A couple of years ago I went out and bought a pair of PX5’s in anticipation of my wife and I having our first baby. As great as these headphones are for sound quality, I found the wireless signal to be less than optimal with the introduction of a baby monitor (among other sources of potential interference such as wireless access points and cell phones on the coffee table). While this has been addressed with the dual-band technology available in Turtle Beach’s XP400’s and coming Black Ops branded headsets I thought it might be interesting that part of my time at the Turtle Beach PAX booth focus on a wired headset for those players looking for a no-compromise solution for their headsets.
Enter Turtle Beach’s EarForce Seven Tournament Series. While these headsets are designed primarily for tournament play and feature MLG branding there is no reason they cannot be used in a home theater setup. The XP Sevens are created for use with consoles. There is also a Z Seven coming that is designed for PC players and an M Seven designed for the mobile market. Since this is a wired headset with a digital optical connection in to the console there is no risk of interference or loss of sound quality. No official specs were given about the cord length but the unit I had my hands on had a cord length of at least 12-16’. If you’re sitting any further from your TV I hope it is massive.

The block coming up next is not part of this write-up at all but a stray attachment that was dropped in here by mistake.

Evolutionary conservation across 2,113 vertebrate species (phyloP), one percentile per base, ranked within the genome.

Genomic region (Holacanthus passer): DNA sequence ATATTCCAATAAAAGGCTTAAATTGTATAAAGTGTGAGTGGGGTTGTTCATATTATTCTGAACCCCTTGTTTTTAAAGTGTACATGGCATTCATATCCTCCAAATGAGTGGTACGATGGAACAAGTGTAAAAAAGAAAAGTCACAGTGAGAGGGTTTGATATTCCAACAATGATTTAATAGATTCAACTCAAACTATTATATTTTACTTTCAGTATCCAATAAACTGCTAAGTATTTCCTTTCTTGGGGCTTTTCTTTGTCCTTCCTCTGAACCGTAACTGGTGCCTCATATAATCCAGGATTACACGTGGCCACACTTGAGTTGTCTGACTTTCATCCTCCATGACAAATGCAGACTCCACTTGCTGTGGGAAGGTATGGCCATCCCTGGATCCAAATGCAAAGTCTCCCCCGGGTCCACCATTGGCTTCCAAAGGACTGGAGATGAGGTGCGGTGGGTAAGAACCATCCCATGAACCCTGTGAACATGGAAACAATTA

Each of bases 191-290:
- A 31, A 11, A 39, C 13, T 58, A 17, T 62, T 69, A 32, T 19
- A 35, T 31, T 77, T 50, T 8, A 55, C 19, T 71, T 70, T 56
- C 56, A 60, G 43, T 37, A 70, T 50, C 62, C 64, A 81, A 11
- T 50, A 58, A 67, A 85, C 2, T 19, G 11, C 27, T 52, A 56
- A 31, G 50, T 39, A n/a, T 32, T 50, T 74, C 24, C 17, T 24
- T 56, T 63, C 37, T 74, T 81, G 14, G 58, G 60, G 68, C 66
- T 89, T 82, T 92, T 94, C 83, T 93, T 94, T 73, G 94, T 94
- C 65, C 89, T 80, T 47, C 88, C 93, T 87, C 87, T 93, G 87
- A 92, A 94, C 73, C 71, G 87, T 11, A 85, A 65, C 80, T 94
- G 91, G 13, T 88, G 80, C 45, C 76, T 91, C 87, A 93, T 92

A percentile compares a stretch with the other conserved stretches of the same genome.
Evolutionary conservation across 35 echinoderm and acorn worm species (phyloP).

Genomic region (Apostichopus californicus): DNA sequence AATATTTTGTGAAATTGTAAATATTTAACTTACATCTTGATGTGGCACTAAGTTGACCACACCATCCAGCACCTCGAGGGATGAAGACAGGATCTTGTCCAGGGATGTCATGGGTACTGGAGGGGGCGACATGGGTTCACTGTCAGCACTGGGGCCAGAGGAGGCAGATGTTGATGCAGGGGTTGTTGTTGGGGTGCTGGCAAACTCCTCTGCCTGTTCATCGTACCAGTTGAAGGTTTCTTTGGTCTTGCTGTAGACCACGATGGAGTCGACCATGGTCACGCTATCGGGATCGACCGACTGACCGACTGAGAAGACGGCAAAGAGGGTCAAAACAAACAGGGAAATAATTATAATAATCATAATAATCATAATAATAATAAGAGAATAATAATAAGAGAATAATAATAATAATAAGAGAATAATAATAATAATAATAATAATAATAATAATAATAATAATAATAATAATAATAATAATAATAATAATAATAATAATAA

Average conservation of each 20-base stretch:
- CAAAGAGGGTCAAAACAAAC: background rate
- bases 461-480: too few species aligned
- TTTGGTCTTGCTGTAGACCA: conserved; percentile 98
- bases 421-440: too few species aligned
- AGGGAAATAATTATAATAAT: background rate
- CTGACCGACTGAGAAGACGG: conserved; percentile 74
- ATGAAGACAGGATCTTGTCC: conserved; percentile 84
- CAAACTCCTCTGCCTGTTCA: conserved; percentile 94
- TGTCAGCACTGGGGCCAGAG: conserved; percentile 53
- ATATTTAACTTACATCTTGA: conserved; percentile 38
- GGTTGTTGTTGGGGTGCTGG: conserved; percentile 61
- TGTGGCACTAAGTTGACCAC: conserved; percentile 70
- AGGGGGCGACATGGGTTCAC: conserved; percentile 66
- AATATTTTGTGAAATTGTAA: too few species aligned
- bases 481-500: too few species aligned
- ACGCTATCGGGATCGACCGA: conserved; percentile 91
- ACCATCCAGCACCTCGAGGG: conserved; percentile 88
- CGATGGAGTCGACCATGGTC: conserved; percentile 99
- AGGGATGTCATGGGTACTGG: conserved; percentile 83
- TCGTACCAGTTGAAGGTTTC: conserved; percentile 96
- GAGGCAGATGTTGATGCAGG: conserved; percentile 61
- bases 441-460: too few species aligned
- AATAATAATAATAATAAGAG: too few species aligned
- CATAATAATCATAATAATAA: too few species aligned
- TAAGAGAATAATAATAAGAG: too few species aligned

The build quality of the Sevens feels good, perhaps a bit more durable as the PX5’s and the over-the-ear fit felt every bit as comfortable as I remember mine feeling. One of the most interesting features of these headsets is the programmable control unit that is included. My PX5’s already feature the ability to configure a number of presets by connecting the headphones to a PC via USB. The control unit allows you to change several settings on the fly. Say for example you wanted to control the individual volume of any of the different 5.1 channels. It is as simple as doing just that via the control unit with no need to plug in to a PC. Maybe it is a bit of overkill outside of the tournament setting but I thought it to be a really neat feature.
No pricing has been announced yet but I would expect the Sevens to come in around the $250-300 mark since they trade off wireless functionality for added features and quality. While I think a large percentage of gamers will opt for convenience of wireless, the EarForce Seven series of headsets appears to offer a solution for audiophile gamers looking for the best quality sound. These hit the market in November. Check back with us soon for a full review.